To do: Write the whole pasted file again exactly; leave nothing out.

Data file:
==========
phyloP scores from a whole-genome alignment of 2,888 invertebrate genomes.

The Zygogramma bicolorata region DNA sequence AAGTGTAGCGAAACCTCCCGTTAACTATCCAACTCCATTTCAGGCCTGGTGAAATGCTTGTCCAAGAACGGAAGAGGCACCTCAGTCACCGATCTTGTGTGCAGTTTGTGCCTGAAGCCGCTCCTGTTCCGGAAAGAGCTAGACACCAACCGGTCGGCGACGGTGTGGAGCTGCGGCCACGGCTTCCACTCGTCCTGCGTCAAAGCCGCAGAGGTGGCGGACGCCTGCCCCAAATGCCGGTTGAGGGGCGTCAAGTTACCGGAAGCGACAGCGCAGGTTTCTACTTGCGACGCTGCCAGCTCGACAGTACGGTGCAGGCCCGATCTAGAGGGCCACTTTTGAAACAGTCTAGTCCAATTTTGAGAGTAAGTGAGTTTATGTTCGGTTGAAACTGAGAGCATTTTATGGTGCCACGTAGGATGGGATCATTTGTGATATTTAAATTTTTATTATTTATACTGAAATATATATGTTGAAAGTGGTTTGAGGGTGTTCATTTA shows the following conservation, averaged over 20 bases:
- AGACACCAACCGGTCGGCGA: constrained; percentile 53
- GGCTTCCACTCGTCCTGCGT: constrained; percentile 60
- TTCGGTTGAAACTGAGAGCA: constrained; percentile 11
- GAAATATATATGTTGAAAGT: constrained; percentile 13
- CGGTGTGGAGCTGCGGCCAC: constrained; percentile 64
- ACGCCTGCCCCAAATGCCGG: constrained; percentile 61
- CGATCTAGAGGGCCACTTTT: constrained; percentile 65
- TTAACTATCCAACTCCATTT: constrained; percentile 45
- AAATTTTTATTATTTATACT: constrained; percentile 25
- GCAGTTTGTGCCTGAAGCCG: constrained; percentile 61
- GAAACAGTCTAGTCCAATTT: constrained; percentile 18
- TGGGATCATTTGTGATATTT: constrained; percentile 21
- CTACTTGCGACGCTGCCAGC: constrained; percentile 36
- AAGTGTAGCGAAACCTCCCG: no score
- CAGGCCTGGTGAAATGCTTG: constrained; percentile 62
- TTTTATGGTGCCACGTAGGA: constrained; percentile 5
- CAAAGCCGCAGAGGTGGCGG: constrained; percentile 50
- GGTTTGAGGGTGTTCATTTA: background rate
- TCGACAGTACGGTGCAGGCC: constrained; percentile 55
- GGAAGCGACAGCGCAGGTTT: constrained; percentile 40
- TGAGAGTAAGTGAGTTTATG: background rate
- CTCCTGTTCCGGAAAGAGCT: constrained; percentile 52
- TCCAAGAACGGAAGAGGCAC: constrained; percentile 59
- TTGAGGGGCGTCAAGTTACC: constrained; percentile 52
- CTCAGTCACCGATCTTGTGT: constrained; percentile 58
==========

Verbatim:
phyloP scores from a whole-genome alignment of 2,888 invertebrate genomes.

The Zygogramma bicolorata region DNA sequence AAGTGTAGCGAAACCTCCCGTTAACTATCCAACTCCATTTCAGGCCTGGTGAAATGCTTGTCCAAGAACGGAAGAGGCACCTCAGTCACCGATCTTGTGTGCAGTTTGTGCCTGAAGCCGCTCCTGTTCCGGAAAGAGCTAGACACCAACCGGTCGGCGACGGTGTGGAGCTGCGGCCACGGCTTCCACTCGTCCTGCGTCAAAGCCGCAGAGGTGGCGGACGCCTGCCCCAAATGCCGGTTGAGGGGCGTCAAGTTACCGGAAGCGACAGCGCAGGTTTCTACTTGCGACGCTGCCAGCTCGACAGTACGGTGCAGGCCCGATCTAGAGGGCCACTTTTGAAACAGTCTAGTCCAATTTTGAGAGTAAGTGAGTTTATGTTCGGTTGAAACTGAGAGCATTTTATGGTGCCACGTAGGATGGGATCATTTGTGATATTTAAATTTTTATTATTTATACTGAAATATATATGTTGAAAGTGGTTTGAGGGTGTTCATTTA shows the following conservation, averaged over 20 bases:
- AGACACCAACCGGTCGGCGA: constrained; percentile 53
- GGCTTCCACTCGTCCTGCGT: constrained; percentile 60
- TTCGGTTGAAACTGAGAGCA: constrained; percentile 11
- GAAATATATATGTTGAAAGT: constrained; percentile 13
- CGGTGTGGAGCTGCGGCCAC: constrained; percentile 64
- ACGCCTGCCCCAAATGCCGG: constrained; percentile 61
- CGATCTAGAGGGCCACTTTT: constrained; percentile 65
- TTAACTATCCAACTCCATTT: constrained; percentile 45
- AAATTTTTATTATTTATACT: constrained; percentile 25
- GCAGTTTGTGCCTGAAGCCG: constrained; percentile 61
- GAAACAGTCTAGTCCAATTT: constrained; percentile 18
- TGGGATCATTTGTGATATTT: constrained; percentile 21
- CTACTTGCGACGCTGCCAGC: constrained; percentile 36
- AAGTGTAGCGAAACCTCCCG: no score
- CAGGCCTGGTGAAATGCTTG: constrained; percentile 62
- TTTTATGGTGCCACGTAGGA: constrained; percentile 5
- CAAAGCCGCAGAGGTGGCGG: constrained; percentile 50
- GGTTTGAGGGTGTTCATTTA: background rate
- TCGACAGTACGGTGCAGGCC: constrained; percentile 55
- GGAAGCGACAGCGCAGGTTT: constrained; percentile 40
- TGAGAGTAAGTGAGTTTATG: background rate
- CTCCTGTTCCGGAAAGAGCT: constrained; percentile 52
- TCCAAGAACGGAAGAGGCAC: constrained; percentile 59
- TTGAGGGGCGTCAAGTTACC: constrained; percentile 52
- CTCAGTCACCGATCTTGTGT: constrained; percentile 58